The same job is already well-handled by popular, reliable commo modes which have a good track record (PKT was used in live disaster ops in 1986), and anyone who can't figure out how to hook up a radio-PC interface won't have much trouble finding someone who can.

The risk is to divide the available resources too far. The job of disaster communications is to COMMUNICATE, and anything which can (at best) only provide an incremental improvement isn't worth making the change.
michaelcox
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#13

Post by michaelcox »

Bill.Stewman wrote:VoIP - Ch 9259 - 0230

Any one know if this net is still going on? Just found it. Will have to fire up Echolink on Tuesday and check out *ERC-ECC*.
Thanks,

Michael H. Cox
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jltware
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#14

Post by jltware »

I think it is, but I'm pretty sure that node is IRLP, not echolink. 9259 is channel 9 on the Western Reflector, which is one I have seen used quite often before. Not sure if that node number will do you any good on echolink, as the two networks aren't crosslinked (though there are repeaters and nodes out there capable of accessing either, just not both at the same time).
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Mikerowaved
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#15

Post by Mikerowaved »

jltware wrote:Not sure if that node number will do you any good on echolink, as the two networks aren't crosslinked (though there are repeaters and nodes out there capable of accessing either, just not both at the same time).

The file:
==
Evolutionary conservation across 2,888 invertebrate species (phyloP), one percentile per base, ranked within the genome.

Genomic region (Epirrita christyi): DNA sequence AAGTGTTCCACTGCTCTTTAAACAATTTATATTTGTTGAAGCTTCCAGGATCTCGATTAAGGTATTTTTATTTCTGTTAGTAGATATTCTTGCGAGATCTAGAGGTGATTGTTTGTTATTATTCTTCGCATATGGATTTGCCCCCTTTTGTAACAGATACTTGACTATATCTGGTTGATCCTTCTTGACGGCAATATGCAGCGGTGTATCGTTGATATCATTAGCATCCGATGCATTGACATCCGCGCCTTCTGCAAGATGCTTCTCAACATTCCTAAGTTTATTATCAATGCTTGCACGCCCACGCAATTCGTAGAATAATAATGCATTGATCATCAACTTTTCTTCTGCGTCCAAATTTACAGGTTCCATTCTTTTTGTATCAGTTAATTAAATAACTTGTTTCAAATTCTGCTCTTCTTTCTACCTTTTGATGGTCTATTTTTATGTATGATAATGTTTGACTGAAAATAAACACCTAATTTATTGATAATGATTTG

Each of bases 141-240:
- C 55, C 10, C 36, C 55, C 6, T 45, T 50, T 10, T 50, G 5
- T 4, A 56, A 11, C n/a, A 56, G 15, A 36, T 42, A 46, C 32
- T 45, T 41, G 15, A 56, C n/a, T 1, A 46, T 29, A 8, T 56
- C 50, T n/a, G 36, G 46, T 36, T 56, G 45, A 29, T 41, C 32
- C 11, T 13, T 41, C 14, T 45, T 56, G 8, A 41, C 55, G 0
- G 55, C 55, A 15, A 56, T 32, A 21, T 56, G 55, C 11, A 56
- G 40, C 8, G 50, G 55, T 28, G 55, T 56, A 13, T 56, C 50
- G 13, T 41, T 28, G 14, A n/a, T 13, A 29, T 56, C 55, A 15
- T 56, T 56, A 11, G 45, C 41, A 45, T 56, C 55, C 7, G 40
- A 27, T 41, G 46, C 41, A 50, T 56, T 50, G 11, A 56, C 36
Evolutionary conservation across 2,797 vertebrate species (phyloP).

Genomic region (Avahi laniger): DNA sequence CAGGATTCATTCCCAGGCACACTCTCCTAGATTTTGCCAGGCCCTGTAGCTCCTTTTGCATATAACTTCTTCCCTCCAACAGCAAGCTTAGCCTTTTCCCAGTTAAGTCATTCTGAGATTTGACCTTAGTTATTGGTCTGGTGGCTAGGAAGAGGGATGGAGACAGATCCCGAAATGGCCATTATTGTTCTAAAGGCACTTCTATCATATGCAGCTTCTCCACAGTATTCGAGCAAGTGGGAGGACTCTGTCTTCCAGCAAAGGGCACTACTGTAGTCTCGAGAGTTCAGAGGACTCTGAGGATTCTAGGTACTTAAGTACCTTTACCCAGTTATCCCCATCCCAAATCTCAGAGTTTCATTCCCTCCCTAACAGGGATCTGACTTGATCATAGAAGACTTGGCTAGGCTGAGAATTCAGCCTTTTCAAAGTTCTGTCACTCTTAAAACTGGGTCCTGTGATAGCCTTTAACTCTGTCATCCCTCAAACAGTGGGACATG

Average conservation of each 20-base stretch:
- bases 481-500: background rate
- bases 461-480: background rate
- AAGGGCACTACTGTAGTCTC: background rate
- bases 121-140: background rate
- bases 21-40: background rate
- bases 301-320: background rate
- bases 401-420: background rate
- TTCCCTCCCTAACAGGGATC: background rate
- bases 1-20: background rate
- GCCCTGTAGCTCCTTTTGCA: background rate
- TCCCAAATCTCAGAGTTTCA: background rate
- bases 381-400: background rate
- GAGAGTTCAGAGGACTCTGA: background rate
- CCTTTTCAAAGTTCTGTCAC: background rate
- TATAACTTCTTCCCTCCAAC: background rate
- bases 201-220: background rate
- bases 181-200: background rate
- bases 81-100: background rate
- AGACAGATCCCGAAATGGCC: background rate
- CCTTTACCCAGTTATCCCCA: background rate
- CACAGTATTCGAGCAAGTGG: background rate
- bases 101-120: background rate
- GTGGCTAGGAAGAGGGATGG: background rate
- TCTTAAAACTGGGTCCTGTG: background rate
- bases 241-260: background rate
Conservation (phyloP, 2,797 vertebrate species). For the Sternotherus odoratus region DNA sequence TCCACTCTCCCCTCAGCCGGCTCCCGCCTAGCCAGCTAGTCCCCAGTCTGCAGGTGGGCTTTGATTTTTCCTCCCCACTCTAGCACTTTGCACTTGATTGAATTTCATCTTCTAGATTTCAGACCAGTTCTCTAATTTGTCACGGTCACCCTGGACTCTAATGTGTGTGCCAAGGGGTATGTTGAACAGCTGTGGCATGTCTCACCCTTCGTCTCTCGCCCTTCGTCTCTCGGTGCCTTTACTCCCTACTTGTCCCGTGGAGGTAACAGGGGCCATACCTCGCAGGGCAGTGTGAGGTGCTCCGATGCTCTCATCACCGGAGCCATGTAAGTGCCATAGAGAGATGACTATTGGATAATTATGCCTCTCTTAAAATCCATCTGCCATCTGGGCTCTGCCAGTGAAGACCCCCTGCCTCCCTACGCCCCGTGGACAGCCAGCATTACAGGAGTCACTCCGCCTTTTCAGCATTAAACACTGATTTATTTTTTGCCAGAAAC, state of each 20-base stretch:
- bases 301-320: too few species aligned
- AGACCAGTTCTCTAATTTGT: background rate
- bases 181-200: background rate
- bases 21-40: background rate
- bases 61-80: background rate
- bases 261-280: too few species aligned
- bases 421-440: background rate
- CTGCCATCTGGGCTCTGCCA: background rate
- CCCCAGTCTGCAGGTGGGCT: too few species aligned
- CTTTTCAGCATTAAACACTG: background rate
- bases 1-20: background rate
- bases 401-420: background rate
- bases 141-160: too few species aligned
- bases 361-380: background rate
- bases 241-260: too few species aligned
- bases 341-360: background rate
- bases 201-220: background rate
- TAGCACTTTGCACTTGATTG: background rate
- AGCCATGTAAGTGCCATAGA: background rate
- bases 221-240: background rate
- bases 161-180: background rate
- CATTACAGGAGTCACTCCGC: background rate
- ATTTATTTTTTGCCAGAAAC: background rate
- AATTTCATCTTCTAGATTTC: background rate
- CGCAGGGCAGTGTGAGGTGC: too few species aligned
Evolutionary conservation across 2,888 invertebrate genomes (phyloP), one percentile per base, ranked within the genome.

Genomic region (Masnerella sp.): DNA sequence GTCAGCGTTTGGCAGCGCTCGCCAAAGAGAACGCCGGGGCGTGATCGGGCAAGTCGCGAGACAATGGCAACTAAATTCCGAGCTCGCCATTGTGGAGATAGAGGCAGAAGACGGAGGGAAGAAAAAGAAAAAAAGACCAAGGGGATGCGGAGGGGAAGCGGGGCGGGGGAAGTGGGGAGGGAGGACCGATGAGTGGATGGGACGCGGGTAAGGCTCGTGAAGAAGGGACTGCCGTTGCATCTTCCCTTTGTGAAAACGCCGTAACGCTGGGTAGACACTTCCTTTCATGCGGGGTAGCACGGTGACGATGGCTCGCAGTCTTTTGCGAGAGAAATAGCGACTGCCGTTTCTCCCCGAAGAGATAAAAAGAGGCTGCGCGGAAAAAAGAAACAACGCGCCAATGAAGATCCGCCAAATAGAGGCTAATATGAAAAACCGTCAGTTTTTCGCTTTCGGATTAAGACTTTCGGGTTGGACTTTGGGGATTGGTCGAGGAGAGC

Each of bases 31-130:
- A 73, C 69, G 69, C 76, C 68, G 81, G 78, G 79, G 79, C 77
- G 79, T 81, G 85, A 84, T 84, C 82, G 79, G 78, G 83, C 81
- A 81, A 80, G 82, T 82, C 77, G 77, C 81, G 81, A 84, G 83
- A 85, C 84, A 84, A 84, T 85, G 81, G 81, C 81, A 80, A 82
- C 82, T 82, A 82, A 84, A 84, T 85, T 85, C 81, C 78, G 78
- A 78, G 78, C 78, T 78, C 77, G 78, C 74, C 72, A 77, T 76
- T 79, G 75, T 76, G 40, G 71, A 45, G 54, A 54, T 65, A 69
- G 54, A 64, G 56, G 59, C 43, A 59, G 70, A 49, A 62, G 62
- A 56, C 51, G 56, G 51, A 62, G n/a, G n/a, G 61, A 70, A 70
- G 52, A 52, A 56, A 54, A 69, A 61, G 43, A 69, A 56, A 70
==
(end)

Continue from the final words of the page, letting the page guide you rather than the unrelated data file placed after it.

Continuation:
While that's usually the case between Echolink and IRLP, it turns out that IRLP 9259 and Echo link Conference *ERC-ECS* (328327) have a special full-time link between them, so you can use either system when joining the above mentioned net. I have a commitment on Tues evening or I would check in more often myself.
So we can better help you, please edit your Profile to include your general location.
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jltware
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#16

Post by jltware »

Really?? Very interesting. I was completely unaware that such links existed. (In fact, I thought they were a violation of IRLP's terms and conditions). Do you know is it common for such crosslinks to exist? Is there any way to look up if such links exist on other reflectors? I found info on that link once I knew what to look for, but wouldn't know what to search for when looking for others. Wow, you really do learn something new everyday. Thanks for the heads up :).
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Mikerowaved
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#17

Post by Mikerowaved »

This is the only full-time link between the two systems that I'm aware of.
So we can better help you, please edit your Profile to include your general location.
zalearch
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NBEMS - Amateur Radio Program

#18

Post by zalearch »

I have been using the NBEMS as part of the fldigi software and have enjoyed using it.
I conduct a digital net on 3.581 USB each Saturday 7:00PDT (1400utc). The call sign is under W7MNW. I would like to invite participants we are all in a learning phase of one degree or another. We have a small number of participants.

I use FLDIGI and have it set up for RSID which sends out a id carrier that will switch your software to the proper mode if it is set up for both RX / TX. If you would like to experiment with mode contact : kc7fyd@q.com; It is a quick way of getting reports out of the stake to the local BSH. If you have tried to send out a report using voice sometimes things do not come through as intended. Using Digital it will also allow you to have a hard copy that is transmitted in a shorter time. In our area we experimenting with the use of the digital modes for communication improvement on passing reports.